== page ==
Are you working on the GUEST experience or on YOUR experience?
Like it or not, we are in an experience-based economy. We will continue to see organizations determined to commoditize everything based on price such as Groupon, but like Groupon, they are not the future. For those of us who can remember when America re-discovered Edwards Deming and began to figure out how to build quality into products and services, we are at another tipping point. This time it concerns understanding experiences.
There is still a great deal of “experience-talk” by organizations and their marketing arms, but at the same time we are seeing more conscious or unconscious integration of experiences into goods and services. As organizations move down the experience path, there is a critical decision that is often overlooked: Are you going to work on the GUEST experience or YOUR experience?
We are all closer to our own work than our guest’s experience. We tend to see them as one. They are not. Let me offer an illustration.
My husband is a chef. Every morning he would get up and head to the market to buy the best ingredients he could find. He would return to the restaurant and do an initial prep deciding on particular dishes based on what he had found in the market. Hours later the staff would come in and complete the prep. Later yet, guests would arrive and they would kick into gear creating individual dishes for each guest. Finally, they would begin the process of “closing” the kitchen for the evening and preparing for the next day. This was his restaurant experience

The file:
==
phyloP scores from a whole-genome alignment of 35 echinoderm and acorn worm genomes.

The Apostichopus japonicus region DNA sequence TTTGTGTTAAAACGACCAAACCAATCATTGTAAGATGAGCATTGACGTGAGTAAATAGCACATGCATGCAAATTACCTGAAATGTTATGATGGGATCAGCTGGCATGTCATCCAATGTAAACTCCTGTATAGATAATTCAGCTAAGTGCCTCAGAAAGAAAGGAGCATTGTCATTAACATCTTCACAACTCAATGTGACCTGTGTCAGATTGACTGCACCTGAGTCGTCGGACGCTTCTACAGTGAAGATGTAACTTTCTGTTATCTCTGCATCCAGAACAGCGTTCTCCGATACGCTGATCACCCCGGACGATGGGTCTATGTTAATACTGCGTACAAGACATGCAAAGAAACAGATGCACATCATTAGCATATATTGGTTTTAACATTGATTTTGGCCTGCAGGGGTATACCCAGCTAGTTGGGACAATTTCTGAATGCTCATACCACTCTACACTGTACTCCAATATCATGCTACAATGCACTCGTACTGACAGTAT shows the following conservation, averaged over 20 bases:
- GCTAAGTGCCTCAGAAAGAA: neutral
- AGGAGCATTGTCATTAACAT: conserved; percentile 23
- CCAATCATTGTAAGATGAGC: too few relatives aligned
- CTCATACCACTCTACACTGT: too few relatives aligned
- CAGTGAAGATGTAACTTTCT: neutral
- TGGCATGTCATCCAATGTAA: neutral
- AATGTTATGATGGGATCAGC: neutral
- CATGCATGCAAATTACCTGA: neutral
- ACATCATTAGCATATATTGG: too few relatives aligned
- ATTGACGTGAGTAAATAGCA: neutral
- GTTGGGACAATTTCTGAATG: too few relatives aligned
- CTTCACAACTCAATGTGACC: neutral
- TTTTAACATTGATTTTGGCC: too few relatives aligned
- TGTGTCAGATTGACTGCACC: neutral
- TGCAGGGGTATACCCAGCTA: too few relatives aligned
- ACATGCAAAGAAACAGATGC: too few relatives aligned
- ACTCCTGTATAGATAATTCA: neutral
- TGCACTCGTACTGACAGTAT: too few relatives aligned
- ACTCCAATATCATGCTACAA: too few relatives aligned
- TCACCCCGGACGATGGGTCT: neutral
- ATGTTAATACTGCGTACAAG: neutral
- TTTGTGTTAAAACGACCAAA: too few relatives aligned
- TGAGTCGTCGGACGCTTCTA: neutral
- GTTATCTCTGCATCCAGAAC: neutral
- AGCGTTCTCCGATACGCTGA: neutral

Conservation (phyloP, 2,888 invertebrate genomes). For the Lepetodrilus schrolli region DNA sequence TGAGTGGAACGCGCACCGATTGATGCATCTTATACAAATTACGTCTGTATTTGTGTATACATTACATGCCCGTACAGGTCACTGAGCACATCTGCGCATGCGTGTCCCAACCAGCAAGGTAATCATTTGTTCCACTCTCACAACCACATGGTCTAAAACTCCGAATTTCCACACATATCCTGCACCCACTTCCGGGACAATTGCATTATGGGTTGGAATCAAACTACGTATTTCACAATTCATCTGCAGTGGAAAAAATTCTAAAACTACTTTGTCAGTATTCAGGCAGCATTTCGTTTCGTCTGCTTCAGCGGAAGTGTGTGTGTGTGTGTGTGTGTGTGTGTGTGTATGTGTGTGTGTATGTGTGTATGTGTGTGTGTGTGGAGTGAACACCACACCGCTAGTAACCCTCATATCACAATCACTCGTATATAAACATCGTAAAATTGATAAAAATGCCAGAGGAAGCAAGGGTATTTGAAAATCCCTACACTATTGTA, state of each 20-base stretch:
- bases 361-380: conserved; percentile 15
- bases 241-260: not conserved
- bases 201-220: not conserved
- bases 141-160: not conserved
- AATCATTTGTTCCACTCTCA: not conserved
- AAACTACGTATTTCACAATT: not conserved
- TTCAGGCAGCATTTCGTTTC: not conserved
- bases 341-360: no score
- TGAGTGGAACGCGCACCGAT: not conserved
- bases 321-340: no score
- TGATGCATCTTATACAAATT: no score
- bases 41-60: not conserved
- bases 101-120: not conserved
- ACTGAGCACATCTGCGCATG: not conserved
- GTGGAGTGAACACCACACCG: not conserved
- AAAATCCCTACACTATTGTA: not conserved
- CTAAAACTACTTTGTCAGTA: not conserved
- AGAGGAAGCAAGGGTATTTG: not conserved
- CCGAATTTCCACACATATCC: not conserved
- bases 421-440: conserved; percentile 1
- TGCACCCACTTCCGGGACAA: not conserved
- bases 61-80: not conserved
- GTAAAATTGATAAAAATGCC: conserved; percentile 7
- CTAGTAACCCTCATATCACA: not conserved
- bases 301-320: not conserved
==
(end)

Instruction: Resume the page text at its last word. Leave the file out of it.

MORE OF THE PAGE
His guests had a very different experience. Every morning they would get up and at some point during the day decide to dine out calling the restaurant or going online for a reservation. Later, they would drive to the restaurant and attempt to find a place to park (not easy in downtown Ann Arbor). Once inside, they would confirm their reservation and be seated. They would review the menu and shortly thereafter order. For the next few steps in the guest experience, my husband’s restaurant experience and his guests would closely interact. At some point, the guest would pay the bill and go in search of their vehicles hoping to have avoided a ticket, and finally, drive home reflecting on their meal.
These experiences are not the same. My husband, the chef, could do EVERYTHING perfect in his experience and fail. The guest judges the experience on the totality of THEIR experience, not his.
In the experience economy, it is critical to understand that there are at least TWO experiences and that are different.
Which experience are you working on?